The Turkish language, often called Anatolian Turkish or Istanbul Turkish, has about 65 million speakers in the world currently. According to Wikipedia, it is the native language of Turkey, but also spoken in Cyprus, Bulgaria, Macedonia, Azerbaijan, Greece, and Romania. Turkish is similar in many ways to other native languages from this region, such as Azerbaijani, and the languages are interchangeable to some degree.
Modern Standard Turkish is the most common dialect of the Turkish language and the one most spoken in Turkey and all over the world, but other main dialects include Rumelice, Cypriot Turkish, Edirne, Ege, Guneydogu, Orta Anadolu, Karadeniz, Trabzon, Laz, Kastamonu, Hemsinli, and Karamanlica. Each are specific to a certain region, and some have been integrated with other languages from surrounding areas to form local sub-dialects.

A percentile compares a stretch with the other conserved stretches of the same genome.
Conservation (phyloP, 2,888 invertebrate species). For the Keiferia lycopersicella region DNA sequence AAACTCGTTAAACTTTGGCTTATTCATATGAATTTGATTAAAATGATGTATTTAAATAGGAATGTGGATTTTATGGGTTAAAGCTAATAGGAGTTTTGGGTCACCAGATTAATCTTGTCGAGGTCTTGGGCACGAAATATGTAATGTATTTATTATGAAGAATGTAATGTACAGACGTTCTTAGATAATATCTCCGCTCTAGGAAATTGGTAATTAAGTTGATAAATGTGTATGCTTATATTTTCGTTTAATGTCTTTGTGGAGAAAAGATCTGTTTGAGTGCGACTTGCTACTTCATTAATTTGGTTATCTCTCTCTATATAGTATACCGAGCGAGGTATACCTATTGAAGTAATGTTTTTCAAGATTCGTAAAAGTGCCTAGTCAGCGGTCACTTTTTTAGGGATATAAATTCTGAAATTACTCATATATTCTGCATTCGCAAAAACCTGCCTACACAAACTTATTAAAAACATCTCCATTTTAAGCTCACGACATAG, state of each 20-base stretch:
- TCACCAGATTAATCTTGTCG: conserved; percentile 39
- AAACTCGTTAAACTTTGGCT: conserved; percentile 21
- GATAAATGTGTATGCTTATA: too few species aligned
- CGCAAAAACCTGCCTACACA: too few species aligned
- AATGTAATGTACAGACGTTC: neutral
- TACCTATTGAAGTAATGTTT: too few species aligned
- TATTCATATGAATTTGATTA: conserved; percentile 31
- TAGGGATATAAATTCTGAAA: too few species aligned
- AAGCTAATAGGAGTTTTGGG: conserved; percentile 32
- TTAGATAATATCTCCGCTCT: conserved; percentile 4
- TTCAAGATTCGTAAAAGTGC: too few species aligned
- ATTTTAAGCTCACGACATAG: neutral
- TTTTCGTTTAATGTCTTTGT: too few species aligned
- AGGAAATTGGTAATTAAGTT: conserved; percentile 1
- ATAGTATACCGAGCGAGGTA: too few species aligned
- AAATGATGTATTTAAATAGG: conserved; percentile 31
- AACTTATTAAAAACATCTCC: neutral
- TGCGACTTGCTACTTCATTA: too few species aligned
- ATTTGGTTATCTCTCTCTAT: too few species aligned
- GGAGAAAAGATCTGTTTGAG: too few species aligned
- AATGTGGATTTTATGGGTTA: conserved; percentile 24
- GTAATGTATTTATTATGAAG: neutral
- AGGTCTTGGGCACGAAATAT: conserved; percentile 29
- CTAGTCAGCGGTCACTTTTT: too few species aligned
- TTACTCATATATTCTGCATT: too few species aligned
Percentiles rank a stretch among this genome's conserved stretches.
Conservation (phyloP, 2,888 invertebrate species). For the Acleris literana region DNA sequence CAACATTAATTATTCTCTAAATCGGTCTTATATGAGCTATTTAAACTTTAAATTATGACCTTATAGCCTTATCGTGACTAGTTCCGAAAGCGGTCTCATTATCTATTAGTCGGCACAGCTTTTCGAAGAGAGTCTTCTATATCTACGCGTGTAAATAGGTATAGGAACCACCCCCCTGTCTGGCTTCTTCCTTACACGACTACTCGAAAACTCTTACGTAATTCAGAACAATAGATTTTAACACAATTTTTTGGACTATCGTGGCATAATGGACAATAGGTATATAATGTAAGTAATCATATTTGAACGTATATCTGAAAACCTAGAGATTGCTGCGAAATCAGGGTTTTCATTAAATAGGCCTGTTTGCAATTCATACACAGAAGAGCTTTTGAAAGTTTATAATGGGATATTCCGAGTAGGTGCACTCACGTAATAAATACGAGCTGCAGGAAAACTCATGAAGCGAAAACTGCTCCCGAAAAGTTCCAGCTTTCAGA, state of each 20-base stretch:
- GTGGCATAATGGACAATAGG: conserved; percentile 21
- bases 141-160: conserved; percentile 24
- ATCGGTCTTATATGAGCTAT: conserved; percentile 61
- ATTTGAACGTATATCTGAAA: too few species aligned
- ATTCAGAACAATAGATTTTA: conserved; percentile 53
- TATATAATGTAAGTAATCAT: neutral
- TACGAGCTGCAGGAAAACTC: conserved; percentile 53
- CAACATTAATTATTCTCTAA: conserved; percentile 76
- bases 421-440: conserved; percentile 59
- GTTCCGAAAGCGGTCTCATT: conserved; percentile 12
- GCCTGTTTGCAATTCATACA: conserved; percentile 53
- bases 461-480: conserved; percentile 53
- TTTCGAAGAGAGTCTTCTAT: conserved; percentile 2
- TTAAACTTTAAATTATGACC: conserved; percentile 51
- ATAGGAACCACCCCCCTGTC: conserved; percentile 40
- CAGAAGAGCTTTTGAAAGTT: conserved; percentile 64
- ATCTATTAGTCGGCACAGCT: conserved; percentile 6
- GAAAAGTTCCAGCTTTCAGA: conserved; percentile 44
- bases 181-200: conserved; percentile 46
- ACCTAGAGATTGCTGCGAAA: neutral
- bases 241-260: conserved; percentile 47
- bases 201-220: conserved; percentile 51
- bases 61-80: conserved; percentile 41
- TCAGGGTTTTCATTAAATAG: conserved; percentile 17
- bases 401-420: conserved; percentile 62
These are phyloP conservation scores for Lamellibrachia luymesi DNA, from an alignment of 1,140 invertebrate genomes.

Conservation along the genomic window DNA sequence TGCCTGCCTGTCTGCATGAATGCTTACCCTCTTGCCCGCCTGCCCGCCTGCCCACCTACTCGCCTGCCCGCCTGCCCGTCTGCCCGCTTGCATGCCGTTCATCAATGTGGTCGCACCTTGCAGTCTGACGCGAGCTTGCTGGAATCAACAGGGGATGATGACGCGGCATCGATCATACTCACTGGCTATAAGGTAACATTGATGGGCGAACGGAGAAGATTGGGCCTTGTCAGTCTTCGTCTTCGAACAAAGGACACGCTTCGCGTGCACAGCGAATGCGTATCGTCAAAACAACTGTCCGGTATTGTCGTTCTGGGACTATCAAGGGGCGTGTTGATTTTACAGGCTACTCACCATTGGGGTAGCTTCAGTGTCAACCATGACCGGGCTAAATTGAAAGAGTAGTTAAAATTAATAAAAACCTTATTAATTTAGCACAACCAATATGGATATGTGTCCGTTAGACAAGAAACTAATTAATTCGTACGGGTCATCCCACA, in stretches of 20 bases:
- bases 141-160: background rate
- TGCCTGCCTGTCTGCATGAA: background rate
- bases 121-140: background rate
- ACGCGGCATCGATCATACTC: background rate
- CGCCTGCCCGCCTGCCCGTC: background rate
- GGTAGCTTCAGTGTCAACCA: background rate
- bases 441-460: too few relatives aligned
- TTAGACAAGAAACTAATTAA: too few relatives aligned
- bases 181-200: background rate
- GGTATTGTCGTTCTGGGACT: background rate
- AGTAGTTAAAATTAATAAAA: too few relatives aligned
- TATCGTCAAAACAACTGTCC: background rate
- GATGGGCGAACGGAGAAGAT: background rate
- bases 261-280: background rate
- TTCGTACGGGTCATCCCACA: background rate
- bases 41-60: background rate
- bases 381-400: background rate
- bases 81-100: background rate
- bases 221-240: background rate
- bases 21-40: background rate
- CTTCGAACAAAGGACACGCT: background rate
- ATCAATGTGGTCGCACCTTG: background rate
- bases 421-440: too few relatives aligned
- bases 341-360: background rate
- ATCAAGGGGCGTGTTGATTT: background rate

There are many loanwords in the Turkish languages, from languages such as Greek, English, Arabic, French, Persian, and Italian. They make up only a small percentage of the Turkish vocabulary in most cases, at maximum less than a tenth of the language’s total word count. Many of these languages also have Turkish words in their own respective vocabularies as well, and this number will continue to grow as the number of Turkish-speaking immigrants grows exponentially.